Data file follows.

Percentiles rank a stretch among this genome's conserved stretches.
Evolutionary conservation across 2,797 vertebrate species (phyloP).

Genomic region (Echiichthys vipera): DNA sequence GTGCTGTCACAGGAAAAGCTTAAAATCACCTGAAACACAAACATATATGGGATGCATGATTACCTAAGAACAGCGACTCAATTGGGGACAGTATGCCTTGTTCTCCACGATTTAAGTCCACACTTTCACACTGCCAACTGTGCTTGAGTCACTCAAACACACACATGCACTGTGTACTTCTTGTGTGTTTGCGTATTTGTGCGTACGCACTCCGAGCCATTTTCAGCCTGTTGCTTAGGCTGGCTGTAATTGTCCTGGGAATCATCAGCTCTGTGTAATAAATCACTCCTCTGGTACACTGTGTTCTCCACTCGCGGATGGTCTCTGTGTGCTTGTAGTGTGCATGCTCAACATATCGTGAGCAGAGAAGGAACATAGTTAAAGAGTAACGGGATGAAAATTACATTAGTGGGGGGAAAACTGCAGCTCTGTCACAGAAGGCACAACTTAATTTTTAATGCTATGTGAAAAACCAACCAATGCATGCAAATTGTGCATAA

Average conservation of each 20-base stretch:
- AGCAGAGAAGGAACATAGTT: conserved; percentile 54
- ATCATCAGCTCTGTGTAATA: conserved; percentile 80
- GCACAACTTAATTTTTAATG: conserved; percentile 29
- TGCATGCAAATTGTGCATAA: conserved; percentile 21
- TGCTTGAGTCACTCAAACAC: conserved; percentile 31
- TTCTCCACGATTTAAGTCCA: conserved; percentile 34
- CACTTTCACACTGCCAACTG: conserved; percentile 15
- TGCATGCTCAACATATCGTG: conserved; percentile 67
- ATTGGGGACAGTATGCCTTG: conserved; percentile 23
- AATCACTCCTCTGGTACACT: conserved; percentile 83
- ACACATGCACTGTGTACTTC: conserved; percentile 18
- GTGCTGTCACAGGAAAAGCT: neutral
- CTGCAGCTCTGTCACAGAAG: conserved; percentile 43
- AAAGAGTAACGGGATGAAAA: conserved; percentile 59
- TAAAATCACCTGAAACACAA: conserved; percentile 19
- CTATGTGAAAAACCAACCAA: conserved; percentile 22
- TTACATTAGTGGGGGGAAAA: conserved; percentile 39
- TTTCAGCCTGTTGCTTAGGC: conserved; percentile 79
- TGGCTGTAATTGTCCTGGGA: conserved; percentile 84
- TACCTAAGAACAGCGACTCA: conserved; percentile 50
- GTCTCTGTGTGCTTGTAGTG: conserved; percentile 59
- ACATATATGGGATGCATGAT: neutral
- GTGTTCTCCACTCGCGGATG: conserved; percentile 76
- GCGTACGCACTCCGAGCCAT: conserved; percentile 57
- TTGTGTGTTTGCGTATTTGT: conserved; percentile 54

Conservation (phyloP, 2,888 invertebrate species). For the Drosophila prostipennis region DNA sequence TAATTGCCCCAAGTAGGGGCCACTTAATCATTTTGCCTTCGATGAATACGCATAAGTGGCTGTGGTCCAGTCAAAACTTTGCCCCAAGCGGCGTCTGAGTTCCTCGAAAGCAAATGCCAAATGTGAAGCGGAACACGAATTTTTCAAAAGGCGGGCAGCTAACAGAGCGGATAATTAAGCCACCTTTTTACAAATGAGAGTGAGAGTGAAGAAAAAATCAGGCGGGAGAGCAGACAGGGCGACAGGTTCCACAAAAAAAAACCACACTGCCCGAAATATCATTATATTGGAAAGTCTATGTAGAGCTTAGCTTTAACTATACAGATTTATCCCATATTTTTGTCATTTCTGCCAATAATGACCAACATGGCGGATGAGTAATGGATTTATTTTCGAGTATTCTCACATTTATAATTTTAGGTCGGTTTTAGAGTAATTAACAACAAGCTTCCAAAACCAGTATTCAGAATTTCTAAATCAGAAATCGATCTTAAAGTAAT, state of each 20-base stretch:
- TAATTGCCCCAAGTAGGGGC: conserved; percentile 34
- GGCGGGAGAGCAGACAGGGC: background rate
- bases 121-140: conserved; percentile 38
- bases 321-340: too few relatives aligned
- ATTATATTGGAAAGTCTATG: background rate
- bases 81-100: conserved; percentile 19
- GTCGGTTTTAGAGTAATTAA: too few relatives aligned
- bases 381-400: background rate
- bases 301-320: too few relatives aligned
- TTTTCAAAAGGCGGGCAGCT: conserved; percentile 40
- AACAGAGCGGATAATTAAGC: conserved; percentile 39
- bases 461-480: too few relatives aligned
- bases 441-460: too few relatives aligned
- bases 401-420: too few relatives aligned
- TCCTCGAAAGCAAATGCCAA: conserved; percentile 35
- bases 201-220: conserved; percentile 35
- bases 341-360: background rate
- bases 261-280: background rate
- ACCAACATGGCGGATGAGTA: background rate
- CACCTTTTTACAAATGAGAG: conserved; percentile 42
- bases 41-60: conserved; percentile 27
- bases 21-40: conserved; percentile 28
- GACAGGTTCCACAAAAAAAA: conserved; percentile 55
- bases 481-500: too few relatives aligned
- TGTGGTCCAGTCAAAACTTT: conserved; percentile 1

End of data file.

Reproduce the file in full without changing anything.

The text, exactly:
Percentiles rank a stretch among this genome's conserved stretches.
Evolutionary conservation across 2,797 vertebrate species (phyloP).

Genomic region (Echiichthys vipera): DNA sequence GTGCTGTCACAGGAAAAGCTTAAAATCACCTGAAACACAAACATATATGGGATGCATGATTACCTAAGAACAGCGACTCAATTGGGGACAGTATGCCTTGTTCTCCACGATTTAAGTCCACACTTTCACACTGCCAACTGTGCTTGAGTCACTCAAACACACACATGCACTGTGTACTTCTTGTGTGTTTGCGTATTTGTGCGTACGCACTCCGAGCCATTTTCAGCCTGTTGCTTAGGCTGGCTGTAATTGTCCTGGGAATCATCAGCTCTGTGTAATAAATCACTCCTCTGGTACACTGTGTTCTCCACTCGCGGATGGTCTCTGTGTGCTTGTAGTGTGCATGCTCAACATATCGTGAGCAGAGAAGGAACATAGTTAAAGAGTAACGGGATGAAAATTACATTAGTGGGGGGAAAACTGCAGCTCTGTCACAGAAGGCACAACTTAATTTTTAATGCTATGTGAAAAACCAACCAATGCATGCAAATTGTGCATAA

Average conservation of each 20-base stretch:
- AGCAGAGAAGGAACATAGTT: conserved; percentile 54
- ATCATCAGCTCTGTGTAATA: conserved; percentile 80
- GCACAACTTAATTTTTAATG: conserved; percentile 29
- TGCATGCAAATTGTGCATAA: conserved; percentile 21
- TGCTTGAGTCACTCAAACAC: conserved; percentile 31
- TTCTCCACGATTTAAGTCCA: conserved; percentile 34
- CACTTTCACACTGCCAACTG: conserved; percentile 15
- TGCATGCTCAACATATCGTG: conserved; percentile 67
- ATTGGGGACAGTATGCCTTG: conserved; percentile 23
- AATCACTCCTCTGGTACACT: conserved; percentile 83
- ACACATGCACTGTGTACTTC: conserved; percentile 18
- GTGCTGTCACAGGAAAAGCT: neutral
- CTGCAGCTCTGTCACAGAAG: conserved; percentile 43
- AAAGAGTAACGGGATGAAAA: conserved; percentile 59
- TAAAATCACCTGAAACACAA: conserved; percentile 19
- CTATGTGAAAAACCAACCAA: conserved; percentile 22
- TTACATTAGTGGGGGGAAAA: conserved; percentile 39
- TTTCAGCCTGTTGCTTAGGC: conserved; percentile 79
- TGGCTGTAATTGTCCTGGGA: conserved; percentile 84
- TACCTAAGAACAGCGACTCA: conserved; percentile 50
- GTCTCTGTGTGCTTGTAGTG: conserved; percentile 59
- ACATATATGGGATGCATGAT: neutral
- GTGTTCTCCACTCGCGGATG: conserved; percentile 76
- GCGTACGCACTCCGAGCCAT: conserved; percentile 57
- TTGTGTGTTTGCGTATTTGT: conserved; percentile 54

Conservation (phyloP, 2,888 invertebrate species). For the Drosophila prostipennis region DNA sequence TAATTGCCCCAAGTAGGGGCCACTTAATCATTTTGCCTTCGATGAATACGCATAAGTGGCTGTGGTCCAGTCAAAACTTTGCCCCAAGCGGCGTCTGAGTTCCTCGAAAGCAAATGCCAAATGTGAAGCGGAACACGAATTTTTCAAAAGGCGGGCAGCTAACAGAGCGGATAATTAAGCCACCTTTTTACAAATGAGAGTGAGAGTGAAGAAAAAATCAGGCGGGAGAGCAGACAGGGCGACAGGTTCCACAAAAAAAAACCACACTGCCCGAAATATCATTATATTGGAAAGTCTATGTAGAGCTTAGCTTTAACTATACAGATTTATCCCATATTTTTGTCATTTCTGCCAATAATGACCAACATGGCGGATGAGTAATGGATTTATTTTCGAGTATTCTCACATTTATAATTTTAGGTCGGTTTTAGAGTAATTAACAACAAGCTTCCAAAACCAGTATTCAGAATTTCTAAATCAGAAATCGATCTTAAAGTAAT, state of each 20-base stretch:
- TAATTGCCCCAAGTAGGGGC: conserved; percentile 34
- GGCGGGAGAGCAGACAGGGC: background rate
- bases 121-140: conserved; percentile 38
- bases 321-340: too few relatives aligned
- ATTATATTGGAAAGTCTATG: background rate
- bases 81-100: conserved; percentile 19
- GTCGGTTTTAGAGTAATTAA: too few relatives aligned
- bases 381-400: background rate
- bases 301-320: too few relatives aligned
- TTTTCAAAAGGCGGGCAGCT: conserved; percentile 40
- AACAGAGCGGATAATTAAGC: conserved; percentile 39
- bases 461-480: too few relatives aligned
- bases 441-460: too few relatives aligned
- bases 401-420: too few relatives aligned
- TCCTCGAAAGCAAATGCCAA: conserved; percentile 35
- bases 201-220: conserved; percentile 35
- bases 341-360: background rate
- bases 261-280: background rate
- ACCAACATGGCGGATGAGTA: background rate
- CACCTTTTTACAAATGAGAG: conserved; percentile 42
- bases 41-60: conserved; percentile 27
- bases 21-40: conserved; percentile 28
- GACAGGTTCCACAAAAAAAA: conserved; percentile 55
- bases 481-500: too few relatives aligned
- TGTGGTCCAGTCAAAACTTT: conserved; percentile 1